Making business rates less taxing for pubs

By Phil Mellows

- Last updated on GMT

Related tags Rateable value Public house Business rates in england and wales

Business rates: make sure you're not paying too much
Business rates: make sure you're not paying too much
Business rates are the third-largest cost for many small companies, but how can you ensure you aren't paying over the odds? Phil Mellows reports.

Business rates are the third-largest cost for many small companies, but how are rates set and how can you ensure you aren't paying over the odds? Phil Mellows reports

Business rates are a recurring nightmare for many pub operators. Not only do they mean one more bill to contend with; they also frequently leave us scratching our heads at how they've reached that figure at the bottom.

A survey by licensed property agent Fleurets suggested tenanted and leased pubs faced an average hike of 23% in rateable value at this year's revaluation.

It was offset to varying degrees by a drop in the multiple used to calculate the final bill, and thanks to measures in the last Budget, some 4,000 smaller pubs are enjoying a year-long rates holiday while others have had their discount doubled.

Still, within a few months of the new rateable values taking effect in April 2010, nearly 5,000 pubs had appealed against their valuation.

The trouble with appealing, of course, is that your rateable value can go up as well as down. Getting expert advice is vital before you take that risk. And it's probably also worth acquiring a little understanding of the arcane methods used to set your rateable value.

In fact, the Valuation Office Agency (VOA) takes two different approaches towards pubs. For most houses it's based, like rents, on fair maintainable turnover. Yet if you're in the high street, among other retail outlets, it could be based on floor area.

Multiple operator Alex Reilley, who runs 14 Loungers café-bars and three wet-led locals under the Flatcappers name, pays both ways, and believes the system is "grossly unfair" on community pubs.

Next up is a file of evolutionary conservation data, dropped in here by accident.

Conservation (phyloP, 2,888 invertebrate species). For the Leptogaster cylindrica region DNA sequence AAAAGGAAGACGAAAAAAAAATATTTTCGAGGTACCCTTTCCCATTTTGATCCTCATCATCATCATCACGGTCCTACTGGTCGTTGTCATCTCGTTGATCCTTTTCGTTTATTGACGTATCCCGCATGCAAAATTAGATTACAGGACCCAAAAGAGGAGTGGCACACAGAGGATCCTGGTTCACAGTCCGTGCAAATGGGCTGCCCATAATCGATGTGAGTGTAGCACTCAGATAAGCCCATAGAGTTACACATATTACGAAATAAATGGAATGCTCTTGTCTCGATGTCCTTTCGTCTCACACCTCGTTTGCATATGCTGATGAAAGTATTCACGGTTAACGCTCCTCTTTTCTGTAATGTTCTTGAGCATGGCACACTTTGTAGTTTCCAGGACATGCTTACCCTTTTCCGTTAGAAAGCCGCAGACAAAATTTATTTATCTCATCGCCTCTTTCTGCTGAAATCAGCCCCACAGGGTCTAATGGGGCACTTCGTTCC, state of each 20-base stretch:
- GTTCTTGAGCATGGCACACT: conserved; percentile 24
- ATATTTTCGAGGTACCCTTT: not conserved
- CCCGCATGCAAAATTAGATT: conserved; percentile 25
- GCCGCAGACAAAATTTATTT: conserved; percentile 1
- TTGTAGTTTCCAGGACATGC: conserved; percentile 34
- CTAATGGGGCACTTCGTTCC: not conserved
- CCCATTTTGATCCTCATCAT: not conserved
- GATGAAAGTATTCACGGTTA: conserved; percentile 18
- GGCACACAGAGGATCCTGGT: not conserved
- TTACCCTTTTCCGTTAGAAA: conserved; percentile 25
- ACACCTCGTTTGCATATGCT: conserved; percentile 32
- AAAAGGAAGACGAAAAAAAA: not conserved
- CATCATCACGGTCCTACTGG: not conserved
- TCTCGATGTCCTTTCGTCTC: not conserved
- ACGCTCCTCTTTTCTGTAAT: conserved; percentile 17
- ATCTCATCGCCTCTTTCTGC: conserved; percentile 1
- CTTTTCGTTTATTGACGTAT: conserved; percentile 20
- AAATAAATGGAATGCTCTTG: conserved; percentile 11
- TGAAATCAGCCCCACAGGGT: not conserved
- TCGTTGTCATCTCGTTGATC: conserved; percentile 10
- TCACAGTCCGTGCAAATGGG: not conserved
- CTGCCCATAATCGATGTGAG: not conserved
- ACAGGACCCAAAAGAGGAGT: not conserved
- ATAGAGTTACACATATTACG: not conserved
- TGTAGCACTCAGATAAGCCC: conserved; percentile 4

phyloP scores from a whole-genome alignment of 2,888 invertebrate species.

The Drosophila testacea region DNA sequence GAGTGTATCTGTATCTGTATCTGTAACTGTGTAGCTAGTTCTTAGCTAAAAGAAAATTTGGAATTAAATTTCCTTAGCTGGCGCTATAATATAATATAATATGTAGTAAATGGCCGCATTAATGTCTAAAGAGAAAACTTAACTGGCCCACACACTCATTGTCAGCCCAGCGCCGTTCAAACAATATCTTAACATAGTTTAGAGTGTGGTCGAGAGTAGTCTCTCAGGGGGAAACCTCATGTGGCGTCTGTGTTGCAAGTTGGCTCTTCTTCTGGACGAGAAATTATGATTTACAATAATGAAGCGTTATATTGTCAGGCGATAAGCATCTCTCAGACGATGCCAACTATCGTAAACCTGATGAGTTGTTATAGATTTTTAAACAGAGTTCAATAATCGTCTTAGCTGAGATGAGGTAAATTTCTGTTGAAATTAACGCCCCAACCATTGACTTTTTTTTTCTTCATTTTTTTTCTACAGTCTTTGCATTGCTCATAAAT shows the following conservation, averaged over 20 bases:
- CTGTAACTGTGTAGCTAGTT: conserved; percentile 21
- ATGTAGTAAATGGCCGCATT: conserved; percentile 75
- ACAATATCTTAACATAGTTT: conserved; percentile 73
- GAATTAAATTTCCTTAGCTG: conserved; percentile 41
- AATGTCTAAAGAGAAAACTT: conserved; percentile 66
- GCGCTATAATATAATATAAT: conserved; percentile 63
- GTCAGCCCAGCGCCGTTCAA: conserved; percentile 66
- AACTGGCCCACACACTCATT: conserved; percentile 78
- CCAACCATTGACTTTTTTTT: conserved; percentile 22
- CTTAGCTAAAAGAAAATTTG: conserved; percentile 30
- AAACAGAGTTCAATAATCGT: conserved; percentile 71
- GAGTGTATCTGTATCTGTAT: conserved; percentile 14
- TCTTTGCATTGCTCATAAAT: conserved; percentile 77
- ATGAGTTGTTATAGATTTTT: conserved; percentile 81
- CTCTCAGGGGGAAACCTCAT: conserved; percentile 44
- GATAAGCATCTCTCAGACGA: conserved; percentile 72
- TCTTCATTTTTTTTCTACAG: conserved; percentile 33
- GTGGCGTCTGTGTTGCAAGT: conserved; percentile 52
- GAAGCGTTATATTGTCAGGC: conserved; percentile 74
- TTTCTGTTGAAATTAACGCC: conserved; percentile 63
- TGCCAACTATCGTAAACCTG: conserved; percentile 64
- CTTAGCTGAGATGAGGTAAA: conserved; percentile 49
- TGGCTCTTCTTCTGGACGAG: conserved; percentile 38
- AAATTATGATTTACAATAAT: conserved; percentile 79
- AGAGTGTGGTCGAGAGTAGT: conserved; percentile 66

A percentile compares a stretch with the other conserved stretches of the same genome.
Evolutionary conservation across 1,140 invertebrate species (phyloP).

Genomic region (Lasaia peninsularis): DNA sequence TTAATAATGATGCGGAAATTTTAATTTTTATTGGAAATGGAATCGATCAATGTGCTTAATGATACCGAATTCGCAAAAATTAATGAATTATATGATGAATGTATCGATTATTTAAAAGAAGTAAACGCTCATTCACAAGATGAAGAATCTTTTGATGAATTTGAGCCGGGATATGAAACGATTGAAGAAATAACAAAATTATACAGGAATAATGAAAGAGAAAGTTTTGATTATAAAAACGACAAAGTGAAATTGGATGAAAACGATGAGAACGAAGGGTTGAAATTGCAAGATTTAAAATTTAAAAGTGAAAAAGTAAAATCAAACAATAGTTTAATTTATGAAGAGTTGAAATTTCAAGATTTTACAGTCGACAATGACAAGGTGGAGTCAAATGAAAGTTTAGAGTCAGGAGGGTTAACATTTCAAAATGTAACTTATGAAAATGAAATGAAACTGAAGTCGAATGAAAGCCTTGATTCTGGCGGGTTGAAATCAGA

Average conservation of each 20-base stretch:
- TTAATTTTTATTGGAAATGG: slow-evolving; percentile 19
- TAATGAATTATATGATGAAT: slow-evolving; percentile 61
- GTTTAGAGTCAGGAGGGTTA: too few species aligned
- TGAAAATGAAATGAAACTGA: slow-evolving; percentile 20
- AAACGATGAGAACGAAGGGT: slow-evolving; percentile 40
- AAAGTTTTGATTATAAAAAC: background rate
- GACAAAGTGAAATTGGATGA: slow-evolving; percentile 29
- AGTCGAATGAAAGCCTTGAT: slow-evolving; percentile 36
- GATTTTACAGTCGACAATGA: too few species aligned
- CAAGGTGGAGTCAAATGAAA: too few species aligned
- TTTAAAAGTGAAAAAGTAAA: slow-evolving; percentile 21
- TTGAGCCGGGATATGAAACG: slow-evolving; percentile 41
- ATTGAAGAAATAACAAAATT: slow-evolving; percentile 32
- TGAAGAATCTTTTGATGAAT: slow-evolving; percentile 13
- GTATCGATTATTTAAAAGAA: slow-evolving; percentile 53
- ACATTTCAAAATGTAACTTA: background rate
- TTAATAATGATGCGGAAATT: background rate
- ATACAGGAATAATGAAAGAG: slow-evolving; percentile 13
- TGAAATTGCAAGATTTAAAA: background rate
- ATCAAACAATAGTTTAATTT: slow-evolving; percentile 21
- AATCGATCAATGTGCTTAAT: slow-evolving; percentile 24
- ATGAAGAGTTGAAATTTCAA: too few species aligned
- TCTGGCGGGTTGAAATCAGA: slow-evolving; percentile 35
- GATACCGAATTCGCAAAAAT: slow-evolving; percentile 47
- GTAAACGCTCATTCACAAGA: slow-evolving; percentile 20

"Business rates for Flatcappers have increased from £13,500 to £50,000 a year since we spent money on the pubs and turned trade around," he explains. "It seems that the more successful you are, the more you're penalised by the VOA."

In contrast, he adds, the food-led Loungers bars are rated according to floor area, so are not taxed for their success.

What's the explanation? The 23-page Valuation of Public Houses Approved Guide, drawn up in 2008 for the current round of valuations, is the valuation officers' bible, and may help to shed some light on the situation.

It makes it clear that, unlike most businesses, the default position for pubs is a rateable value based on turnover at April 2008, "on the assumption that the business will be proficiently carried out by a competent licensee responding to the normal trading practices and competition of the locality".

This will be a familiar formulation to those whose rents are similarly set according to fair maintainable trade, and is intended to remove from the equation the variable skills of the operators themselves. Whether you're brilliant — or rubbish — at running a pub should make no difference to your rateable value.

After taking geographical area into consideration, wet and food sales are dealt with separately.

For drink, pubs are assigned one of three valuation bands based on "trading locality, the physical characteristics of the house and the style of trade".

So a pub in a good location, fitted out to a high standard without large ongoing overheads, such as for entertainment, will fall into band one, while a local with lots of competition, high overheads, little daytime trade and no outdoor space for a smoking area, goes into band three.

For food sales there are two valuation bands. Band A is for "high-profit concept operations… not requiring employment of specialist personnel". Band B is for both pubs that sell simple food like sandwiches to complement a largely wet trade, and those at the other end of the scale with a restaurant and high running costs.

For pubs with six or fewer letting rooms, income from accommodation is added to food sales. For operations with more than six rooms, a separate calculation is made.